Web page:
Israeli Seder and D.I.Y. Salmon Gefilte Fish
We’ve had more seder invites than ever before here in Oregon. I guess Jews really come out of the woodwork in a small college town. Tonight we got to experience our first Israeli-style one. It was just our vibe, with only some cursory readings from the haggadah and more emphasis on the food. The presence of two toddlers throwing food around the table also added levity.
For some reason, I decided to make the gefilte fish. I had heard about a version made with salmon that is popular here in the Pacific Northwest. Wrestling the carp in the bathtub and boiling fish heads and bones into stock this is not. No, in fact my recipe simply called for grinding up fresh salmon with onions, carrots, parsley and eggs in the food processor. Then you bake the mixture in muffin cups until set. I got the recipe from the Cooking Jewish book I reviewed for The Sun. But I’m still curious about the method where you slowly boil the balls in homemade fish stock. That’s how Dan’s Bubbe, the self-proclaimed ace of gefilte fish, did it. Be sure to have your fish man grind the fish for you in advance, she stressed. I hope I get the chance to make it with her sometime.
There were unusual treats at this seder table, like potato-matzo meal rolls (anything resembling bread is such a luxury), a smooth, apple-less date paste for the charoset (makes sense since apples aren’t native to region) and plates of creamy whipped hummus. The secret to good Arab/Israeli hummus seems to be the quality of the tahini or tehina (ground sesame paste) which they bring from back home. Ours seems to be thicker and clumpier here. There was no secret ingredient but the hummus was seasoned with paprika, lemon juice, garlic, cumin and olive oil. And garnished with a drizzle of oil and the whole chickpeas. The Israelis were talking of some fabled cook’s top-secret hummus recipe, perhaps that of Abu Hassan’s in Jaffa? Food preferences unite Israelis and Arabs. If only breaking more bread together could somehow lead to peace. But politics was mostly off the table tonight. In fact, the group tonight was surprised that the Corvallis rabbi would hold forth on Israel/Mid-East politics during a Yom Kippur service. But it’s so second nature for us to mix up politics, religion, etc. here.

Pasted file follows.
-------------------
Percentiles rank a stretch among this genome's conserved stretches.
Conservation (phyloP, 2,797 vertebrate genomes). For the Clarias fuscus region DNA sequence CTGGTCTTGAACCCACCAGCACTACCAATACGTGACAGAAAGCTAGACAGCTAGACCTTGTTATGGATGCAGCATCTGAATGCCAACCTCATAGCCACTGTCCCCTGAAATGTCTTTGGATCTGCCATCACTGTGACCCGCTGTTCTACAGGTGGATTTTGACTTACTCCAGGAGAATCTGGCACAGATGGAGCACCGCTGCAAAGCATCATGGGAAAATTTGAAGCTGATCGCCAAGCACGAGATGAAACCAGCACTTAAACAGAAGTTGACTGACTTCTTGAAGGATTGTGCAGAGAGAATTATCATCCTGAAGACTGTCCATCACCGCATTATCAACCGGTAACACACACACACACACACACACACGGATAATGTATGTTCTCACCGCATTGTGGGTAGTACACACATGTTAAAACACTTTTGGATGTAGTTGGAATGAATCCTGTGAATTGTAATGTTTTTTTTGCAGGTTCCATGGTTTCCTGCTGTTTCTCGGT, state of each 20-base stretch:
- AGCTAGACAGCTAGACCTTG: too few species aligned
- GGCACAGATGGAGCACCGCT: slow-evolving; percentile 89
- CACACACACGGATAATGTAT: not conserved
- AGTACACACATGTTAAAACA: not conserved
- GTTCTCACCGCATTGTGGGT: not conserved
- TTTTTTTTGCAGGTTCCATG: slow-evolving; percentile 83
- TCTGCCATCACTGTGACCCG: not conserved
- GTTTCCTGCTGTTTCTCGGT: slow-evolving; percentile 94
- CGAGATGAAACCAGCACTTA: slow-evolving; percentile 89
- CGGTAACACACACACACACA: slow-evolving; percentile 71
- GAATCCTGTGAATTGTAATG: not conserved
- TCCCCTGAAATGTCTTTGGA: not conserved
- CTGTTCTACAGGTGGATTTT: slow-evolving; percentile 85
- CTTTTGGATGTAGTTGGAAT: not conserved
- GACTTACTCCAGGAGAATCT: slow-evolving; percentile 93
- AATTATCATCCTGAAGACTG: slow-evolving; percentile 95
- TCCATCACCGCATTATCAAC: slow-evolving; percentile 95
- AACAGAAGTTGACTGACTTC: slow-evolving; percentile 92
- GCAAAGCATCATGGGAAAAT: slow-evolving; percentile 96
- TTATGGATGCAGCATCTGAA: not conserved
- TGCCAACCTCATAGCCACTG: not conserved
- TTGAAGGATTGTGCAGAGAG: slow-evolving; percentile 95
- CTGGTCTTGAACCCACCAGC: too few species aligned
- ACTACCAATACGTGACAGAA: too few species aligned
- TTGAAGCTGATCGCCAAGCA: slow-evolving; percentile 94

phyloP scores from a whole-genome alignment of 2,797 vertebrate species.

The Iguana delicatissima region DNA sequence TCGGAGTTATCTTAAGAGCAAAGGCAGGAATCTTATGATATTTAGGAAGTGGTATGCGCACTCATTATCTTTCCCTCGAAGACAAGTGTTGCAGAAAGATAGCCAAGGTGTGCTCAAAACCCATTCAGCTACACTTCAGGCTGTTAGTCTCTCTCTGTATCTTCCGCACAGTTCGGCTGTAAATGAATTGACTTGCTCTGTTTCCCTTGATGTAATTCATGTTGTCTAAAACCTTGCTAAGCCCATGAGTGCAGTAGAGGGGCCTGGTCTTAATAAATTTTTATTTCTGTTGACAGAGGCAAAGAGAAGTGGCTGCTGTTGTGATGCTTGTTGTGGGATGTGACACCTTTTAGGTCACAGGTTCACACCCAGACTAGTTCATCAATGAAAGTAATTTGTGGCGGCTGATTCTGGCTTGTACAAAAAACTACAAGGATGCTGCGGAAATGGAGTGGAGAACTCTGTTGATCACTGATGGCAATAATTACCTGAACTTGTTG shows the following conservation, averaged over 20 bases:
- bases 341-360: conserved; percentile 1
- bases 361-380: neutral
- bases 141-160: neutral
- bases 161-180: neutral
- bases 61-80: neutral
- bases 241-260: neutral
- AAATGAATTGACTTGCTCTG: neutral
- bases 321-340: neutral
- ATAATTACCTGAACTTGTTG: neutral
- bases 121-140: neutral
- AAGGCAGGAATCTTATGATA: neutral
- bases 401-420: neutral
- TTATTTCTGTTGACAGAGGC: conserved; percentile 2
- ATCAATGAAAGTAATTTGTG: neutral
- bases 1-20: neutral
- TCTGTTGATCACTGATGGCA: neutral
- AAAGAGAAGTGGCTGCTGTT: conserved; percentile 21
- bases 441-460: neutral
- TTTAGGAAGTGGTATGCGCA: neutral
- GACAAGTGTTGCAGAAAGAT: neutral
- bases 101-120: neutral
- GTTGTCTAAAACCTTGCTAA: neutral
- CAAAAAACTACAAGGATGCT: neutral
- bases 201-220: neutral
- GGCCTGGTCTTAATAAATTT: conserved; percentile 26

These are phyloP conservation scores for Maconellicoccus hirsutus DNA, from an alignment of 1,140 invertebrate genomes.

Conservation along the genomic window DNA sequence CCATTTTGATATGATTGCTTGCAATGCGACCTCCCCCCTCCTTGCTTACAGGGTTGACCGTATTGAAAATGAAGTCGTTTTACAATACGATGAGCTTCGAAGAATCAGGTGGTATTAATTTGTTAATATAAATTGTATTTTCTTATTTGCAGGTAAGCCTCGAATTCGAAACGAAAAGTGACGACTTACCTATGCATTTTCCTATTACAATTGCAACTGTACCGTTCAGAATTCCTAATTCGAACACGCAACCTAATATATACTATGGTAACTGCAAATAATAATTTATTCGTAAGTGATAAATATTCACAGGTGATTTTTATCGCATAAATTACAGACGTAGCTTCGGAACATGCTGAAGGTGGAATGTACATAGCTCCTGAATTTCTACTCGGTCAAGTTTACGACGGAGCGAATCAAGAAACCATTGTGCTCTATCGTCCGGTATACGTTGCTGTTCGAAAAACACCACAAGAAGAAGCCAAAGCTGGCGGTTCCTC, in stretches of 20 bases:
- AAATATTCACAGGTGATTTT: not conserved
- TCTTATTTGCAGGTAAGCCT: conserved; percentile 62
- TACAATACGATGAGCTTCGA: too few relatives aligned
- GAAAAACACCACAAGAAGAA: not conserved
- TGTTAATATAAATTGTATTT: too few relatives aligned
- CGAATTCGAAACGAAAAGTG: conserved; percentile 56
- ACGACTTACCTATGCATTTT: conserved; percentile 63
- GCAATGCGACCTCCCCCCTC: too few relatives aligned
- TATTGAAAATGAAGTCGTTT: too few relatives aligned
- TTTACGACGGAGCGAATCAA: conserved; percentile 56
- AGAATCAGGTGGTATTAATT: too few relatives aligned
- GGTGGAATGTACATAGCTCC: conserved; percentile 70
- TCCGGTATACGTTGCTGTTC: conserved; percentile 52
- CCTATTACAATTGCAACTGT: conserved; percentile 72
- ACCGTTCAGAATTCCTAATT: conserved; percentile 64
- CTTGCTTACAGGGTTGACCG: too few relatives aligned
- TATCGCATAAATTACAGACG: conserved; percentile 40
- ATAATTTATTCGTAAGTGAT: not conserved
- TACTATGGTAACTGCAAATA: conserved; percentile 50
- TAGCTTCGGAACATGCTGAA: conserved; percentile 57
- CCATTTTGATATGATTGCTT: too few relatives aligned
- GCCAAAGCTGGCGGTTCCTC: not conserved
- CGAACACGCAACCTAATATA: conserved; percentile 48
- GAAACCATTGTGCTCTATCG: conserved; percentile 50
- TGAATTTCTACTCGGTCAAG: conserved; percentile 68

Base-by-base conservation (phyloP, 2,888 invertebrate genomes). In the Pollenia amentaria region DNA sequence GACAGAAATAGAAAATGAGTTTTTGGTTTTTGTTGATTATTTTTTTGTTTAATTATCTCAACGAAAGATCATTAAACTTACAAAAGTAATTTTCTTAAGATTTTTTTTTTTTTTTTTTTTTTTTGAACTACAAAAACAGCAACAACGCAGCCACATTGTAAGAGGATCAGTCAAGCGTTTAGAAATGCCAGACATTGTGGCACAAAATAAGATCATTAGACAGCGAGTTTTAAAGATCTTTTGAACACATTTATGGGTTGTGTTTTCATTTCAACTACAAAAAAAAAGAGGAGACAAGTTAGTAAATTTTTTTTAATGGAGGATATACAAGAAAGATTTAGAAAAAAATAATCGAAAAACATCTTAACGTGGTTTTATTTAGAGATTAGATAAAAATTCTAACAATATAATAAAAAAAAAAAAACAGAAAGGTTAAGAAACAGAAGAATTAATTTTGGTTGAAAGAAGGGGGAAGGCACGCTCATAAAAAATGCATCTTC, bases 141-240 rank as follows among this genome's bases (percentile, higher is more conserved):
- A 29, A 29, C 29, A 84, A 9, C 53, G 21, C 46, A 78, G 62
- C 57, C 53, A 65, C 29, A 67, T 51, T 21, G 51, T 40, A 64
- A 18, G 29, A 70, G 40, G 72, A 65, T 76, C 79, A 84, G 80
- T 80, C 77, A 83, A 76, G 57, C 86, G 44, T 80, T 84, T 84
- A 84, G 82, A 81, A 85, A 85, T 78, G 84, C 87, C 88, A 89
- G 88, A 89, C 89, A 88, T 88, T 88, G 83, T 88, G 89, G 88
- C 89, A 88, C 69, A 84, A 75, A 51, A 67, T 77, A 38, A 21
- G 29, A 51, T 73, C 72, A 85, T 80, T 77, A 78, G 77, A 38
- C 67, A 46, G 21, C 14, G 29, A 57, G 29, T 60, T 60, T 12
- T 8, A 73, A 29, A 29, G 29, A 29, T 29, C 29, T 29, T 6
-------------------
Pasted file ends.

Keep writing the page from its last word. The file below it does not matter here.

The best thing I made was the beet red horseradish, the sweet root vegetable softening the bitter herb’s bite. Dan and I screamed and cried from the fumes that filled the kitchen as I ground up that bitter root last night. Luckily, there’s plenty more in the freezer. The ruby condiment also nicely contrasted with the pasty fish logs.
For dessert, we had a lovely flourless chocolate torte. And I indulged in the Matzo Brittle crack recipe. If you like Fleur de Sel caramels, you’ll love this. Now just one more foodie-focused seder to go, Friday. Next year at our house? We need to step up to the plate.